A Student Lost a Finger While Cleaning a Scroll Saw at School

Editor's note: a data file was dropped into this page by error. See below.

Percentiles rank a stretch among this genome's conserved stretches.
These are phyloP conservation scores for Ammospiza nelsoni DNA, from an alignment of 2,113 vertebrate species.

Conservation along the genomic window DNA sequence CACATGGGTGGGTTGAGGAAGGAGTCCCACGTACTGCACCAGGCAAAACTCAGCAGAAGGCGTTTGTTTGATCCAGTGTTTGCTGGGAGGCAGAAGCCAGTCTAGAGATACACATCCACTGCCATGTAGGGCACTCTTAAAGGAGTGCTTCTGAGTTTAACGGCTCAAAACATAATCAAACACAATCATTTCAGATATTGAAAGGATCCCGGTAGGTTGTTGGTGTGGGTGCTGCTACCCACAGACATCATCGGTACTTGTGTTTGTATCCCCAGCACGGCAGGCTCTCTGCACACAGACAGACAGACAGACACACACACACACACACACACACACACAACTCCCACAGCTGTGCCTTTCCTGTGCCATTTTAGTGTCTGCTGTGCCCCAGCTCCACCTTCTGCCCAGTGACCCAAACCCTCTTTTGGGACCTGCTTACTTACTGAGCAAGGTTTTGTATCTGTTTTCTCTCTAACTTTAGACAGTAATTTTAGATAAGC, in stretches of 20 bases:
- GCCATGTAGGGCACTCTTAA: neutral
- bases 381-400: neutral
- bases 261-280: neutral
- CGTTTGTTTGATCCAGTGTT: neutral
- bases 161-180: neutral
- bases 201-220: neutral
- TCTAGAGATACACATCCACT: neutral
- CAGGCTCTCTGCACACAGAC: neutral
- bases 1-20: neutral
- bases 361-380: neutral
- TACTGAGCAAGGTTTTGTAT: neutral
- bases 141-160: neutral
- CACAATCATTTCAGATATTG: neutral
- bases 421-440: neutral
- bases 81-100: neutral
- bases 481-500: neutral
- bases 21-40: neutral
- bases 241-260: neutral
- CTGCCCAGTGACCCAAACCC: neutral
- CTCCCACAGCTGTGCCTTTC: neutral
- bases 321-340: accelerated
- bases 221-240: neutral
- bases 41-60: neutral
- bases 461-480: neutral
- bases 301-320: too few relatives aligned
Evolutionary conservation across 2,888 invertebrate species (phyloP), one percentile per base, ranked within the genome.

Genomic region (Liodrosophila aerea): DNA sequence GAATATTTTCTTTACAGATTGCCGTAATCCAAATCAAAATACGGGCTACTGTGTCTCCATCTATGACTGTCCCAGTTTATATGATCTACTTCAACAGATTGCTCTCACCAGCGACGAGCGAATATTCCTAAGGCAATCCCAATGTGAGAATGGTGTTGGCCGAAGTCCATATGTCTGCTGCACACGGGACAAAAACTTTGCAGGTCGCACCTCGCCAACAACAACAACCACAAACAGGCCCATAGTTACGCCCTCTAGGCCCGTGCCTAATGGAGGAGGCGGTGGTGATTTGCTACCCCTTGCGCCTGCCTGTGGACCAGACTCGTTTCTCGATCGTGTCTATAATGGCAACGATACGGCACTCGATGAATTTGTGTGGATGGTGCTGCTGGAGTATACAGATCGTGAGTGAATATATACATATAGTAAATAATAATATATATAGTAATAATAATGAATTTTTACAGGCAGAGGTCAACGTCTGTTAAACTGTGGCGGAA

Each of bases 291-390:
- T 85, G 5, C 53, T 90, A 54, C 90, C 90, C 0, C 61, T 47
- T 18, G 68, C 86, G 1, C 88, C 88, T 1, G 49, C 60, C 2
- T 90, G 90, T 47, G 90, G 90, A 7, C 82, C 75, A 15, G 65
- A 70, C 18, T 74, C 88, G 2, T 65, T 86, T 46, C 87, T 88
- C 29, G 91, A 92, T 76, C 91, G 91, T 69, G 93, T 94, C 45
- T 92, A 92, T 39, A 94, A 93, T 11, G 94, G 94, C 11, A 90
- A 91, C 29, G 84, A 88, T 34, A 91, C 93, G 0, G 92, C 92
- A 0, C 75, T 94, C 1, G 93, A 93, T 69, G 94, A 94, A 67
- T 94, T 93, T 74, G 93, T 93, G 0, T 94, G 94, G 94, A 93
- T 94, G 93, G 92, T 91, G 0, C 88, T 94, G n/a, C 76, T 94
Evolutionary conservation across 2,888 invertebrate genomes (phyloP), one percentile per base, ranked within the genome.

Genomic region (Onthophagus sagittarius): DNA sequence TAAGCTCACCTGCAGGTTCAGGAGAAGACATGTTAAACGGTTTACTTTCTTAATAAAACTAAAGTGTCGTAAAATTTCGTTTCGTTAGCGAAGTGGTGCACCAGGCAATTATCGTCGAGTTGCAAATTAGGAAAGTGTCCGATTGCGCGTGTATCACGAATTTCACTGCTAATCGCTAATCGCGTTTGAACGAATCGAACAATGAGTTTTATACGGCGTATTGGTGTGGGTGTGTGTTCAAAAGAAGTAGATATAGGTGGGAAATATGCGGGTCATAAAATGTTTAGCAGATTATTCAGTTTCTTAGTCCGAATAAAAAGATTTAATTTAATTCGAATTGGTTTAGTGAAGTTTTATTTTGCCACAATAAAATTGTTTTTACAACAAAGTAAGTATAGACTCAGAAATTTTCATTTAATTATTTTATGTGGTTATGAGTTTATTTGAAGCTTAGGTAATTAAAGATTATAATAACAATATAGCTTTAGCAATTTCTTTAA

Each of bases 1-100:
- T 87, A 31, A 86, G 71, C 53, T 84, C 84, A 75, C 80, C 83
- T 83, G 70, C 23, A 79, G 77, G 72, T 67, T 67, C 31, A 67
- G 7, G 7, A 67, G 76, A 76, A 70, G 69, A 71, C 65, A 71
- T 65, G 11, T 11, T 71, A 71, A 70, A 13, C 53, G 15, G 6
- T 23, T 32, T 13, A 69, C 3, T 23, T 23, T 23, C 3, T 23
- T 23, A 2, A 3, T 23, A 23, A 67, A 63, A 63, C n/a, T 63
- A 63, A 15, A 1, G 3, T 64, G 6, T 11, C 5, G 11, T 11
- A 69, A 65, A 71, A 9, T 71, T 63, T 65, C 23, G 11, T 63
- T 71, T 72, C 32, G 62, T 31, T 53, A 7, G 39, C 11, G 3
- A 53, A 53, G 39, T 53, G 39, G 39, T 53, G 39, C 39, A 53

In Cureton v. Philadelphia Sch. Dist., 798 A.2d 279, 283 (Pa. Cmwlth. 2002) the Court set forth the law applicable to determining whether property, which is physically connected to real estate but still removable if desired, is considered part of the real estate for purposes of the relevant exception to immunity. There, the court stated: There are three types of chattels used in connection with real estate, the third, which is applicable here, being those chattels which, although physically connected with the real estate, are so affixed as to be removable without destroying or materially injuring the chattels themselves, or the property to which they are annexed. These become part of the realty or remain personalty, depending upon the intention of the parties at the time of the annexation. In this class fall such chattels as boilers and machinery affixed for the use of an owner or tenant but readily removable. It is well settled that consideration of the intention of an owner regarding whether a chattel has been permanently placed on real property is relevant only where the chattel has in fact been affixed to the realty. In determining intent, it is what intended use of the property was manifested by the conduct of the party that must be considered. 798 A.2d at 283. "The question of whether property is realty or personalty, is a question of law to be based on the facts as to the property owner's manifest conduct." Wilson v. Ridgway Area Sch. Dist., 141 Pa. Commw. 607, 596 A.2d 1161, 1164 (Pa. Cmwlth. 1991). In Cureton, the student lost a finger in 1996 while cleaning a scroll saw at school. The evidence demonstrated that the shop teacher typically turned off the main power switch to the machines in order to allow the students to clean them. However, the teacher failed to turn off the power while the student was cleaning the machine. After cleaning the saw, the student turned it on to see if any dust had remained after cleaning the machine. When the student turned the saw on, his shirttails got caught in the saw's pulleys as did his finger when he tried to free his shirt. Consequently, the finger was amputated. Following a non-jury trial and verdict in favor of the student, the school district appealed to this court, contending that there was no evidence that it intended to leave the scroll saw in a particular location or permanently affix the saw to the realty. The Court disagreed, noting that common pleas found that: (1) the saw had been in the same place since 1987; (2) the saw was permanently hardwired through the building and there was only one main power supply, which fed the shop class; (3) the saw was bolted to the floor with four bolts; (4) the saw was never removed from the shop classroom. Thereafter, common pleas considered: (1) the nature of the saw; (2) the status of the annexor with respect to the real property; (3) the manner of annexation; (4) the use for which the saw had been installed. Based upon the above facts and factors of intent, the court concluded that the saw constituted real property. the Court concluded common pleas had not erred. 798 A.2d 283-84.